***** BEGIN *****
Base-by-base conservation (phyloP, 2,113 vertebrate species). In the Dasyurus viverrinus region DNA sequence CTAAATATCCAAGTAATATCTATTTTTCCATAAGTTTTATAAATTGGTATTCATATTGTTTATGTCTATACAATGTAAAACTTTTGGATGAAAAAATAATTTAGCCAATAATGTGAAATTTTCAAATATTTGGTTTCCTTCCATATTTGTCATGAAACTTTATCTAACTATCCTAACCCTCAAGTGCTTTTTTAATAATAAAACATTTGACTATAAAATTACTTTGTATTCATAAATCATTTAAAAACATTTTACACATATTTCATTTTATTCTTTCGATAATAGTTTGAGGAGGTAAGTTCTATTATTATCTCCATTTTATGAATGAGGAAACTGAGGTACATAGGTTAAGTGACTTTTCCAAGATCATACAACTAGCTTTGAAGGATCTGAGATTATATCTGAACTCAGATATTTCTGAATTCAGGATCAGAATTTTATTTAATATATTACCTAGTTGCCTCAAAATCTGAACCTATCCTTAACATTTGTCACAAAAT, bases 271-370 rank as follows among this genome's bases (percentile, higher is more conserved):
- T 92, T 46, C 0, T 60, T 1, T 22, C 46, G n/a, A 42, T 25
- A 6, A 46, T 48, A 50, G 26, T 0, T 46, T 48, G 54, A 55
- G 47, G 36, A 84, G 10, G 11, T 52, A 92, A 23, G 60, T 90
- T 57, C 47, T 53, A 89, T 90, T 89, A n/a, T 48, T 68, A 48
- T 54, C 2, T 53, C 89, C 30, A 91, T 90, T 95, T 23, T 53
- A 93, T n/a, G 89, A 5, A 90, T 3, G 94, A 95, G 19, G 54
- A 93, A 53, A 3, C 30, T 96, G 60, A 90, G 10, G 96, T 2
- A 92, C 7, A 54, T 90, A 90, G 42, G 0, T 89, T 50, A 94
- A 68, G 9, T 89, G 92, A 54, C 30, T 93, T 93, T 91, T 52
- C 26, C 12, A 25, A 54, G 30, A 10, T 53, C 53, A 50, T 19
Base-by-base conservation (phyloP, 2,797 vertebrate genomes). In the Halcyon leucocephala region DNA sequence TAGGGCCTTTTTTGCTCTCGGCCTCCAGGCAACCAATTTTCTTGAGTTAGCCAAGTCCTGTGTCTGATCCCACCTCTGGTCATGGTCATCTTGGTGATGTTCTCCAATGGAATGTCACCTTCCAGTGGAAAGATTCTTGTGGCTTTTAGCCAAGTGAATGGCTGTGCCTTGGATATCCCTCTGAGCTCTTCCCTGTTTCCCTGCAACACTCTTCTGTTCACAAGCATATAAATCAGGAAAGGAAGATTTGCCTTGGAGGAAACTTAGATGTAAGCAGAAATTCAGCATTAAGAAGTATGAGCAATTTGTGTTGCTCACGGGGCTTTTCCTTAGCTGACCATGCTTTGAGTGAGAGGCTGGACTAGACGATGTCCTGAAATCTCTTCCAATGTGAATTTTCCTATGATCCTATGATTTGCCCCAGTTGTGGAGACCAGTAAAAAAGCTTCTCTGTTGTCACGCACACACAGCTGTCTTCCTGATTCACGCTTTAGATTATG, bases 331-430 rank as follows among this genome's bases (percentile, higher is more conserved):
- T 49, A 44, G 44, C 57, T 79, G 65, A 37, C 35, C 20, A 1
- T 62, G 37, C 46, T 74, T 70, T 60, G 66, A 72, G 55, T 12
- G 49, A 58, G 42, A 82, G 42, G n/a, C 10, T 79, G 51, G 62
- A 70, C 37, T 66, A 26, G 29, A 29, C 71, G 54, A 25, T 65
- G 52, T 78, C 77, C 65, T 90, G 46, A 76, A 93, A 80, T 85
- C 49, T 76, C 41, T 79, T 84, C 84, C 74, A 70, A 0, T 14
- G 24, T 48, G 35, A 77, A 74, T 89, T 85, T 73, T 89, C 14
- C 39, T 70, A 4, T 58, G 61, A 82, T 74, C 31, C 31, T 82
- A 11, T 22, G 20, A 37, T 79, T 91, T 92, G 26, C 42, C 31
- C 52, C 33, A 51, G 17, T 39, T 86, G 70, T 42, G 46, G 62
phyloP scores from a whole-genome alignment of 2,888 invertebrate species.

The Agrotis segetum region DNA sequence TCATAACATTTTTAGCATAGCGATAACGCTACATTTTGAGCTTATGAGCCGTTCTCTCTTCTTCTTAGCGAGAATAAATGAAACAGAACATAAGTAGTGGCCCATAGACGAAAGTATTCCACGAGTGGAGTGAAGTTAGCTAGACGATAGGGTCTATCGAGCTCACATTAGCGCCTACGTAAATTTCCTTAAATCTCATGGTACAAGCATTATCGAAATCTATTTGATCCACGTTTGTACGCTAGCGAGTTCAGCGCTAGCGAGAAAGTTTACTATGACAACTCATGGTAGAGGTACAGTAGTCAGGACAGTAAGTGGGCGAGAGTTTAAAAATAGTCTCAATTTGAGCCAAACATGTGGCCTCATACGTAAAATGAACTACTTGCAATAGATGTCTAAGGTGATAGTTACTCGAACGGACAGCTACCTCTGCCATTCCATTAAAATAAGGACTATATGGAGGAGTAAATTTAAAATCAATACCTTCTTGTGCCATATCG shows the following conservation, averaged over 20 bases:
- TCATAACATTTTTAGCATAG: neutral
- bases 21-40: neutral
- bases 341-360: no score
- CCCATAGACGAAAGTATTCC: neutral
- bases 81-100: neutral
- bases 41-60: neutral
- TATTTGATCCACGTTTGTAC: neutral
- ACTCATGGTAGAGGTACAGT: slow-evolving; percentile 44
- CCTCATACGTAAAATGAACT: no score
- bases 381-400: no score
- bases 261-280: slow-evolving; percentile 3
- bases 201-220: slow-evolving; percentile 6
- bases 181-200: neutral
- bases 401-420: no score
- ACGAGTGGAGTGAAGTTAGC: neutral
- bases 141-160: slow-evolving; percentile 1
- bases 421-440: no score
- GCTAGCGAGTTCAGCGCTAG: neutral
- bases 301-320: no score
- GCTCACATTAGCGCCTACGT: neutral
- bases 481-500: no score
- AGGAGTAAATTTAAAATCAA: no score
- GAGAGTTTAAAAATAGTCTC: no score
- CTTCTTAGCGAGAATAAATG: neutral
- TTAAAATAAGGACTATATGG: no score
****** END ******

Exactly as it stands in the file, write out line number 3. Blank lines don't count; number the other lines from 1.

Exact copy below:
- A 6, A 46, T 48, A 50, G 26, T 0, T 46, T 48, G 54, A 55